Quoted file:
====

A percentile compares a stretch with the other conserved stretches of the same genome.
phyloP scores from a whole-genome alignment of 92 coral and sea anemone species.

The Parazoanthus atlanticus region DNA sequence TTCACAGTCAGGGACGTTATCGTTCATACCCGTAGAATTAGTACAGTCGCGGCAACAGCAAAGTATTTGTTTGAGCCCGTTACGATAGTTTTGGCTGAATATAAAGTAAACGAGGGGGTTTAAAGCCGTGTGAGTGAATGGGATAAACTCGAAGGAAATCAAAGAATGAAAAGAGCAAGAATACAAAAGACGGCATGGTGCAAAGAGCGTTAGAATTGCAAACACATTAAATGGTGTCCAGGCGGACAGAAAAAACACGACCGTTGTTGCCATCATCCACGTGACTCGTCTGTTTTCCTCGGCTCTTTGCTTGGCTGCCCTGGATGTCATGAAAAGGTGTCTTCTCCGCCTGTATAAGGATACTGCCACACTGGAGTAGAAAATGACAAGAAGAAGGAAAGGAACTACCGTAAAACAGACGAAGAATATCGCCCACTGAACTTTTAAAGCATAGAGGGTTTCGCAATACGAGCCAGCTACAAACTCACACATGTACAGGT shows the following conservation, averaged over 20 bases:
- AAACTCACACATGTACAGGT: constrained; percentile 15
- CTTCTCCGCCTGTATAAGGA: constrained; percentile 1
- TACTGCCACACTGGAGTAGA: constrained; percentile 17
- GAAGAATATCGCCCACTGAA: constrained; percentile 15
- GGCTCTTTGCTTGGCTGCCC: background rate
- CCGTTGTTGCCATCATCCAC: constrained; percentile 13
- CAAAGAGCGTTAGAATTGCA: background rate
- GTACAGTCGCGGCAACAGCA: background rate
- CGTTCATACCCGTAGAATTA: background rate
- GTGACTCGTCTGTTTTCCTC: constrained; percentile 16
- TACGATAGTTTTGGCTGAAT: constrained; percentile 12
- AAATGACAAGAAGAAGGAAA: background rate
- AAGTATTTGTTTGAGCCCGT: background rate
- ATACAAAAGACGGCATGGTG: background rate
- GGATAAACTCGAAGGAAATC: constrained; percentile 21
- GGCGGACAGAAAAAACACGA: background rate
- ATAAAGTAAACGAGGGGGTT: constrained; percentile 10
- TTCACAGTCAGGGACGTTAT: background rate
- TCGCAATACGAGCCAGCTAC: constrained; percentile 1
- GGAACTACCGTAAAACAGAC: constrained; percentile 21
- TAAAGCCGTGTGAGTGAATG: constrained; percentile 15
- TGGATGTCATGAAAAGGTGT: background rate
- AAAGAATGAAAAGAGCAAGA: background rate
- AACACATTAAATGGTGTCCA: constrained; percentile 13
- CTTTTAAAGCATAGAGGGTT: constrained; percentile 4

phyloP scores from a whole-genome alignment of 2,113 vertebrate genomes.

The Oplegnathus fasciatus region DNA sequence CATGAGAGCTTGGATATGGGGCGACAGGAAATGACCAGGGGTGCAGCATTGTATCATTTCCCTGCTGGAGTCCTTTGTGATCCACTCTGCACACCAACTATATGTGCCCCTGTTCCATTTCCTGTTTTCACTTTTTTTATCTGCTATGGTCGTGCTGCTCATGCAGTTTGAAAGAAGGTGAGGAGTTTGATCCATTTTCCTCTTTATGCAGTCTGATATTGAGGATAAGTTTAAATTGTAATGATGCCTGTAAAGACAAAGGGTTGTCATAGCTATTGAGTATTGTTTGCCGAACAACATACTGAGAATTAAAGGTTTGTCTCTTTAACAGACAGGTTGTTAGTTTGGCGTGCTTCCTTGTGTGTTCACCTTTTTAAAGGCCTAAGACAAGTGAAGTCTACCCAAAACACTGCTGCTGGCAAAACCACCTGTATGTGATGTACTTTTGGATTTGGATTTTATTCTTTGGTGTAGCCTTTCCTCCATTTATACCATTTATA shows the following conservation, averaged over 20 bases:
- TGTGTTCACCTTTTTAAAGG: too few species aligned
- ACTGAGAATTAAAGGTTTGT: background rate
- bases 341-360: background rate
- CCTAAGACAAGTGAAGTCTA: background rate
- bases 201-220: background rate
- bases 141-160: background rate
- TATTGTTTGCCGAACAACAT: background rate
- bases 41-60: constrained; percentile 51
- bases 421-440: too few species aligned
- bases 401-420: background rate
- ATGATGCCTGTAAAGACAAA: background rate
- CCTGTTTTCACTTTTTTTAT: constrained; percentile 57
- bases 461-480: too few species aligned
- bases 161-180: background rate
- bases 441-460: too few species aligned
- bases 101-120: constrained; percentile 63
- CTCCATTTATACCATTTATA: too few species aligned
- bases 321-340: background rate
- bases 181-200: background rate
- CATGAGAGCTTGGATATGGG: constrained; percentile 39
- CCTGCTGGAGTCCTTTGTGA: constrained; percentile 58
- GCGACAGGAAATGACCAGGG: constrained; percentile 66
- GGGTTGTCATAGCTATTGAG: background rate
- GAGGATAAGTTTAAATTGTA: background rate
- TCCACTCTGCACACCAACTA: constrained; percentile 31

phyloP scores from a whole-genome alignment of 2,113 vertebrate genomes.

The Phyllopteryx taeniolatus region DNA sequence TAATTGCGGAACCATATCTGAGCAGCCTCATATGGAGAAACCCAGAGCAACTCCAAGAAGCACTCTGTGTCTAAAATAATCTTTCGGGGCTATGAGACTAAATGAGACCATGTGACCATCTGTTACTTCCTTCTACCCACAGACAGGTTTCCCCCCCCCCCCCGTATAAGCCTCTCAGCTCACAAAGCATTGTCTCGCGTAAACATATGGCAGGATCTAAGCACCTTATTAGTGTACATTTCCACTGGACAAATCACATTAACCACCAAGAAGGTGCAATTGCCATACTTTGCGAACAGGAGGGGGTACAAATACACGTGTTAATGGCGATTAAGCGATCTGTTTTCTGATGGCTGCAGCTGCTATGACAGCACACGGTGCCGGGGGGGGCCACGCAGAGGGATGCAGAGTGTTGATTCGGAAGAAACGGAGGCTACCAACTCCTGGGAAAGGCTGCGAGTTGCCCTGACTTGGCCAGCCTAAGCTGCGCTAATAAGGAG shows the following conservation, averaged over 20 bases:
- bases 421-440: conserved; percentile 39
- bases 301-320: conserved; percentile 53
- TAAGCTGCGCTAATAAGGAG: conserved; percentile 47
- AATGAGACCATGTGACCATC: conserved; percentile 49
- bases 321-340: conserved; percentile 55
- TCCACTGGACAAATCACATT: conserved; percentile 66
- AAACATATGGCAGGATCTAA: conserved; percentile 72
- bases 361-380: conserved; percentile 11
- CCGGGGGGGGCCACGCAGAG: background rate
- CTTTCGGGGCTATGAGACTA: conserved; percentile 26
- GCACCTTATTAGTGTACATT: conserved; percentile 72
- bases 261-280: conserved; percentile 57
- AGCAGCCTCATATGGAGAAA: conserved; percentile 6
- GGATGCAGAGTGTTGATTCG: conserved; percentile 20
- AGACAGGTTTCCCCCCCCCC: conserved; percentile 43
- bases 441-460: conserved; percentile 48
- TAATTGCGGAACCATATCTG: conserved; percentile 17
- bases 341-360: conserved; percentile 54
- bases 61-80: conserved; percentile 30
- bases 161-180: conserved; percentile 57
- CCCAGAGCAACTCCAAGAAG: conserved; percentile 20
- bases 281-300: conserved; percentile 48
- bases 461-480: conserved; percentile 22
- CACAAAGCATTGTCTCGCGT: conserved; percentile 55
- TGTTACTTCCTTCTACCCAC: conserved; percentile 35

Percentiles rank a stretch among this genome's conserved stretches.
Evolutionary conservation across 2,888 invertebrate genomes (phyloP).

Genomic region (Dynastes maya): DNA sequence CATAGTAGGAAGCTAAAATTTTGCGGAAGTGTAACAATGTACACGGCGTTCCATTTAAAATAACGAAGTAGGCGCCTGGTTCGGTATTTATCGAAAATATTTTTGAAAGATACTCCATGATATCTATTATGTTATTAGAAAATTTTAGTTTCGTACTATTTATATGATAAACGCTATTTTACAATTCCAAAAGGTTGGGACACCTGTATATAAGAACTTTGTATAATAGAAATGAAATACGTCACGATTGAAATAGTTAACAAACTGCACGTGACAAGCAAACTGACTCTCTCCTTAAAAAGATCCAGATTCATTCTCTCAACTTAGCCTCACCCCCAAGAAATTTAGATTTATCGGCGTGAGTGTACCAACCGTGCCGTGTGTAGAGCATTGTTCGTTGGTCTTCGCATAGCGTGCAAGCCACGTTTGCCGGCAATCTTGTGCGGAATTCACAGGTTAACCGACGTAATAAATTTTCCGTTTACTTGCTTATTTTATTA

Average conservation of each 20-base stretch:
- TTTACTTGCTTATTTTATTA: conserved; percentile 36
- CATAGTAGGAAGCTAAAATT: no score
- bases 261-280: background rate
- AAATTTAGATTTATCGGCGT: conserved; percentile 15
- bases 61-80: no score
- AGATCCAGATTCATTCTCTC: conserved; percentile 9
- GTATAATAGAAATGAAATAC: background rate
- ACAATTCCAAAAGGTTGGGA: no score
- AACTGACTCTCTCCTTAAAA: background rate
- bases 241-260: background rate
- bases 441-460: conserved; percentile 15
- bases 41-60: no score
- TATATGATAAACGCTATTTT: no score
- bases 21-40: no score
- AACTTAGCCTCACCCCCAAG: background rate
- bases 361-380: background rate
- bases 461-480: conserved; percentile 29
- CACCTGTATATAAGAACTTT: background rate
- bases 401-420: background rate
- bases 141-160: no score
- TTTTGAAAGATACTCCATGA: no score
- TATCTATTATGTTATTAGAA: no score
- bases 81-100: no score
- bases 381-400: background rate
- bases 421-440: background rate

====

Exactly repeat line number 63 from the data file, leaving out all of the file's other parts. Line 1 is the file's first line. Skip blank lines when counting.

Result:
- TCCACTGGACAAATCACATT: conserved; percentile 66